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At the Little Lake Hotel

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Bill Bramlette's pack train at Little Lake, CA

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L/R: Bob Fitzpatrick, Tom Bramlette at Little Lake, CA
 


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Little Lake Posters Courtesy of James Johnson
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Little Lake Photos Courtesy of Jeff Harris
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Tom Bramlette
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Little Lake Post Office
The Little Lake P.O. was considered on of the smallest in the entire country.
It opened on July 17, 1909 under the name of Narka.
It was renamed Little Lake in June of 1913.

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L/R: ?, ?, ?, ?, /, Lucile Bramlette (?)
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L/R: ?, Fern O'Connell, Mrs. Fine, Mr. Fine, Lucile Bramlette , Wales Bramlette

1916 Ford In front of the Little Lake (Bramlette) Garage in 1921

See The Zig Zag Post Office by Jane A Thomann




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Little Lake Hotel under construction - circa 1919 - 1923

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Little Lake Hotel under construction - circa 1919 - 1923
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Sullivan's Chevron Station

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Little Lake Hotel after the July 1989 fire - Photo taken from the east side of the hotel which faced the re-routed U.S. 395 (the old El Camino Sierra / Midland Trail)

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Little Lake Photos Courtesy of Anthony Vickie Frederick
[Earl "Sully" Sullivan and June Sullivan - Owners of the Chevron Station in Little Lake]
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L/R: John Sullivan, Earl "Sully" Sullivan, Sandy Sullivan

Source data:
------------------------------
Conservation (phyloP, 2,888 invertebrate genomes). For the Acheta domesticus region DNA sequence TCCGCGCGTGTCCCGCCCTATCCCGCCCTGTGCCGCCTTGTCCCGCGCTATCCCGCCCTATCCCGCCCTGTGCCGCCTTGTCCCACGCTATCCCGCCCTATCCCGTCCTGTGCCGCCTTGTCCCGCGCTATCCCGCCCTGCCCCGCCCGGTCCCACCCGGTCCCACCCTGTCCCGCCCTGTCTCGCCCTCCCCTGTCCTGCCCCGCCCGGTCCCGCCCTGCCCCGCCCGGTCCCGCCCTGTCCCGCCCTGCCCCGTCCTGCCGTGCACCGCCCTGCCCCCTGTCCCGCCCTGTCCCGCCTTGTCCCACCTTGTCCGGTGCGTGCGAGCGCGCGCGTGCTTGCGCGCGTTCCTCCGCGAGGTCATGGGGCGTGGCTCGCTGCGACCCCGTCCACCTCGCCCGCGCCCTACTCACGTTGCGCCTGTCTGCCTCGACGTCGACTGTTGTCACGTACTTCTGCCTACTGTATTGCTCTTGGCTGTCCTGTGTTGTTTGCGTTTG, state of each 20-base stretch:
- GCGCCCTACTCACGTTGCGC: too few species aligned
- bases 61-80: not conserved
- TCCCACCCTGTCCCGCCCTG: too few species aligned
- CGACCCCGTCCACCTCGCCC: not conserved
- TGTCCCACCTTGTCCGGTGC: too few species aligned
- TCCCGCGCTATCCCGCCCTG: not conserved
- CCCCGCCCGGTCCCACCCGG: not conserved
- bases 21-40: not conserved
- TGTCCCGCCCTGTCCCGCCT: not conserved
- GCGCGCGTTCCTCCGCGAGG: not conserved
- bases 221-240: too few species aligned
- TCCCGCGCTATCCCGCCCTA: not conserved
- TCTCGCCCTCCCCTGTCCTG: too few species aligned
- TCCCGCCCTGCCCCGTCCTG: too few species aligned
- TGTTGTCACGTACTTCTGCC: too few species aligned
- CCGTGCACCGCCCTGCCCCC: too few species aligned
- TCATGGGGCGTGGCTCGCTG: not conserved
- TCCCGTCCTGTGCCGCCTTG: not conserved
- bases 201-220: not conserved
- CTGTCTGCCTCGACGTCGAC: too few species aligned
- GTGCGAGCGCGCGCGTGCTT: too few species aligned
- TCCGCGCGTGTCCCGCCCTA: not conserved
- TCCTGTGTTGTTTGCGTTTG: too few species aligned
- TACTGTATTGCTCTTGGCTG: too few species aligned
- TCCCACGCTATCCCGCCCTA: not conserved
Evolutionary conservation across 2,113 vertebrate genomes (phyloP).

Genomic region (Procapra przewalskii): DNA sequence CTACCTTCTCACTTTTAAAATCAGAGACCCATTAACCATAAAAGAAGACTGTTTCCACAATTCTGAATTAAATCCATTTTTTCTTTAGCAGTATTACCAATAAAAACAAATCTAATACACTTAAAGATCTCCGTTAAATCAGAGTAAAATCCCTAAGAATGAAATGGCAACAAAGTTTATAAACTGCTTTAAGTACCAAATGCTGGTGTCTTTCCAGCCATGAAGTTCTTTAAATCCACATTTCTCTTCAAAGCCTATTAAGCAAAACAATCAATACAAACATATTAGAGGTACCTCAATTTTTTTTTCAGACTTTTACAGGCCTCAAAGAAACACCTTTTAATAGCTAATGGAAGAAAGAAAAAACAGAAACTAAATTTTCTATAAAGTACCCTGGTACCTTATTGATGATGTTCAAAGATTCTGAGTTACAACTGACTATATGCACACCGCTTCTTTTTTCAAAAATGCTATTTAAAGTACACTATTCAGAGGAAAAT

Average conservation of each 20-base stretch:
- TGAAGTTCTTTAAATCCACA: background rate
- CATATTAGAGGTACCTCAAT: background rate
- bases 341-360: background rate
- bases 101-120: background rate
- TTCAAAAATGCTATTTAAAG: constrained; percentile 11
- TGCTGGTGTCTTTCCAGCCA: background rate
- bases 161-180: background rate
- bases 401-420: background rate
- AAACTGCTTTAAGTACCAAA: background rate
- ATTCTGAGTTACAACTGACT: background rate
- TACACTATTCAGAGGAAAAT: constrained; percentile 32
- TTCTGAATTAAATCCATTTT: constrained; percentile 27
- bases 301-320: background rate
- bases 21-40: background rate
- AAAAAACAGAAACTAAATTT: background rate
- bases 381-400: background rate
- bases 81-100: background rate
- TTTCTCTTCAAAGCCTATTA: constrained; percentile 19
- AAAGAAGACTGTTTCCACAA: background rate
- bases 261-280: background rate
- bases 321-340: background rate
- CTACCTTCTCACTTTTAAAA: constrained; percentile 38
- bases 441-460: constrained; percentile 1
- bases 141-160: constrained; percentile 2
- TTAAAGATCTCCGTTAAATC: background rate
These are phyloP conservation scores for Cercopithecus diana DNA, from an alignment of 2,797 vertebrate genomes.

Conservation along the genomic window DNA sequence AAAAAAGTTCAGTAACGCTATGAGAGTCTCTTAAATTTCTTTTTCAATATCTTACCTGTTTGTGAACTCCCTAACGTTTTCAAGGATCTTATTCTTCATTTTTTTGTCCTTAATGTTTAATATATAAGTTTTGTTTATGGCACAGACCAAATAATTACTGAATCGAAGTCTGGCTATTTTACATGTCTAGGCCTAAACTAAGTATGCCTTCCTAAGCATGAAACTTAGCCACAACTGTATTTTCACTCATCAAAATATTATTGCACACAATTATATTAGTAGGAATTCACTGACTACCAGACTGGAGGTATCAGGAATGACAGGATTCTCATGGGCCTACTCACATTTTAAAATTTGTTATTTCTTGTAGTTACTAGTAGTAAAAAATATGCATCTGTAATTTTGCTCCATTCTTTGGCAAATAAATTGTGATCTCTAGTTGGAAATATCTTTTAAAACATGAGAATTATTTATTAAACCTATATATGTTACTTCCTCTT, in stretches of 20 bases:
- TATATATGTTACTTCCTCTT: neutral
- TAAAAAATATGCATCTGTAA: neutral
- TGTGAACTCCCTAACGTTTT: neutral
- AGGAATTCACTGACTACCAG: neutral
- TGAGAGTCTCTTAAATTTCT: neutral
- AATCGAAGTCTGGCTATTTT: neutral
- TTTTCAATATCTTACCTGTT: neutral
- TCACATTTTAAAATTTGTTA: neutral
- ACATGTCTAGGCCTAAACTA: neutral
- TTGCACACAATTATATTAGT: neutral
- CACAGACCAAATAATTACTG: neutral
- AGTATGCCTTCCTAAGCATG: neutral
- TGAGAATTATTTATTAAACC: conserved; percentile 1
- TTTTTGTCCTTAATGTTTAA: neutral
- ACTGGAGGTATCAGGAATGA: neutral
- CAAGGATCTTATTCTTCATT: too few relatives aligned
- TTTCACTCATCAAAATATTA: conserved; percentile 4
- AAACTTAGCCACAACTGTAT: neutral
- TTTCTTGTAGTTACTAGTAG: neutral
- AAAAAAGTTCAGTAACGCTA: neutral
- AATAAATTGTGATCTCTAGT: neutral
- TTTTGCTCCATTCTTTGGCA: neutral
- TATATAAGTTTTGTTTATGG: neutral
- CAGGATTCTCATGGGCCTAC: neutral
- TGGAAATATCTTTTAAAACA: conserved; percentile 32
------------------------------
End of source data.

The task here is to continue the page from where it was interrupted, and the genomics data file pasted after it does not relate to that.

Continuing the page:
(Anthony Frederick's mom)

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John Sullivan, Lorraine Bramlette, Sandy Sullivan

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L/R: Mike Sullivan, June Sullivan, John Sullivan
Burl Baxter Matheny comments:

Earl and June Sullivan were running strictly a gas station at the Chevon in 1954 when my parents Burl and Isabel Matheny acquired Little Lake Hotel and Café. Sully's then establishing or resuming a snack bar in competition with our café soon created hard feelings between our families. When we saw his signs offering food, my father walked over and informed him that if he didn't stop we would be installing gas pumps in front of Little Lake Café! I am glad to say Sully acquiesced. But it is interesting to learn that he went ahead and did it after we moved away in 1958.

September 2016

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Little Lake and Rose Valley photos from "Men, Medicine & Water" by friends of the LACMA Library
Photos were taken by Raymond G. Taylor, M.D. on the occasion of the construction of the Los Angeles Aqueduct
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Pass at Little Lake

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Little Lake 1909

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South Entrance to Rose Valley

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Near Little Lake - 1907
(Photo courtesy of the Joseph B. Lippincott UC Riverside Archives)

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California and Nevada Railroad at Little Lake - 1909
(Photo courtesy of the Joseph B. Lippincott UC Riverside Archives)

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Little Lake Stage Station on the on the Mojave - Keller stage route - circa 1908
(Photo courtesy of Paul Lamos)

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The Little Lake (Zig - Zag) Post Office
The following photos and text were taken from "The Zig Zag Post Office and Its Neighbors" by Jane A. Thomann
Narka / Little Lake Postmasters
POSTMASTER
DATE OF APPOINTMENT

Charles H. RIchards
Riley N. Hart

William W. Bramlette
Mrs. Nina Reid
Miss Clara L. Linin
Mrs. Hazel G. Bramlette
Mrs. Pauline Harris
Mrs. Ann Pherson
Mrs. Ann E. (Person) Fjeld
Mrs. Jane A. Thomann

July 17, 1909
June 13, 1913
April 14, 1916
January 13, 1936
November 6, 1938
May 20, 1943
December 15, 1952
March 7, 1958
November 24, 1969
August 22, 1970


The Building of Many Uses
(the Little Lake Zig-Zag Post Office)

by Jane A. Thomann
postage stamp
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Winter of 1935 was the first time this building was used for the post office. Nina Reid's home is at the left of the building.
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The first site of the Little Lake Post Office, after it was moved from the old Hotel, to the grocery store.